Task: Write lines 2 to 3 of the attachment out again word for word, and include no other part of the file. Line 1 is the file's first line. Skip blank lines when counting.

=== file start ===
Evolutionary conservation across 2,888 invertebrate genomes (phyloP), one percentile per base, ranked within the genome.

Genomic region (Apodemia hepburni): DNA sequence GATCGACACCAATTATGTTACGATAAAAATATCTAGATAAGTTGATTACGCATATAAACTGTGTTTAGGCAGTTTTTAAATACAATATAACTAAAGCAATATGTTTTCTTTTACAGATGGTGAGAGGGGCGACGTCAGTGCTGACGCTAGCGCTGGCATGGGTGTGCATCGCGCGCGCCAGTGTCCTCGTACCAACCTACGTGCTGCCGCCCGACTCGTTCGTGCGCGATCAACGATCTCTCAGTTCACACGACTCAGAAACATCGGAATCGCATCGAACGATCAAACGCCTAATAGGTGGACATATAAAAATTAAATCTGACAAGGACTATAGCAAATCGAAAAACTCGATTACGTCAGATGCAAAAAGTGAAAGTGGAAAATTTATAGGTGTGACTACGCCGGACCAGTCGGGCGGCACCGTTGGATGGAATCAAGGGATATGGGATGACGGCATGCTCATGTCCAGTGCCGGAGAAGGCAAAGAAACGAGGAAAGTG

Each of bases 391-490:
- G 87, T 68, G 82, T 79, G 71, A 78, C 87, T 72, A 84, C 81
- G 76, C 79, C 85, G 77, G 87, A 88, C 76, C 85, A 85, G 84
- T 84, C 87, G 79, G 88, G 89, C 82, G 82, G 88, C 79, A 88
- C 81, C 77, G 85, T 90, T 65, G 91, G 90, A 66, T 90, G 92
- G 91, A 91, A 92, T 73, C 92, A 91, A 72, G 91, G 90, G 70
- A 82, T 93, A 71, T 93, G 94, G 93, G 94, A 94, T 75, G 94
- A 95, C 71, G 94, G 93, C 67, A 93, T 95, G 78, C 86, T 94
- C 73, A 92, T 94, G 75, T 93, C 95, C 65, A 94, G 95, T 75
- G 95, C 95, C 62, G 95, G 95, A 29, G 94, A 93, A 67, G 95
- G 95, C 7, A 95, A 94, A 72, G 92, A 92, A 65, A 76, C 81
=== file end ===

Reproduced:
Genomic region (Apodemia hepburni): DNA sequence GATCGACACCAATTATGTTACGATAAAAATATCTAGATAAGTTGATTACGCATATAAACTGTGTTTAGGCAGTTTTTAAATACAATATAACTAAAGCAATATGTTTTCTTTTACAGATGGTGAGAGGGGCGACGTCAGTGCTGACGCTAGCGCTGGCATGGGTGTGCATCGCGCGCGCCAGTGTCCTCGTACCAACCTACGTGCTGCCGCCCGACTCGTTCGTGCGCGATCAACGATCTCTCAGTTCACACGACTCAGAAACATCGGAATCGCATCGAACGATCAAACGCCTAATAGGTGGACATATAAAAATTAAATCTGACAAGGACTATAGCAAATCGAAAAACTCGATTACGTCAGATGCAAAAAGTGAAAGTGGAAAATTTATAGGTGTGACTACGCCGGACCAGTCGGGCGGCACCGTTGGATGGAATCAAGGGATATGGGATGACGGCATGCTCATGTCCAGTGCCGGAGAAGGCAAAGAAACGAGGAAAGTG

Each of bases 391-490: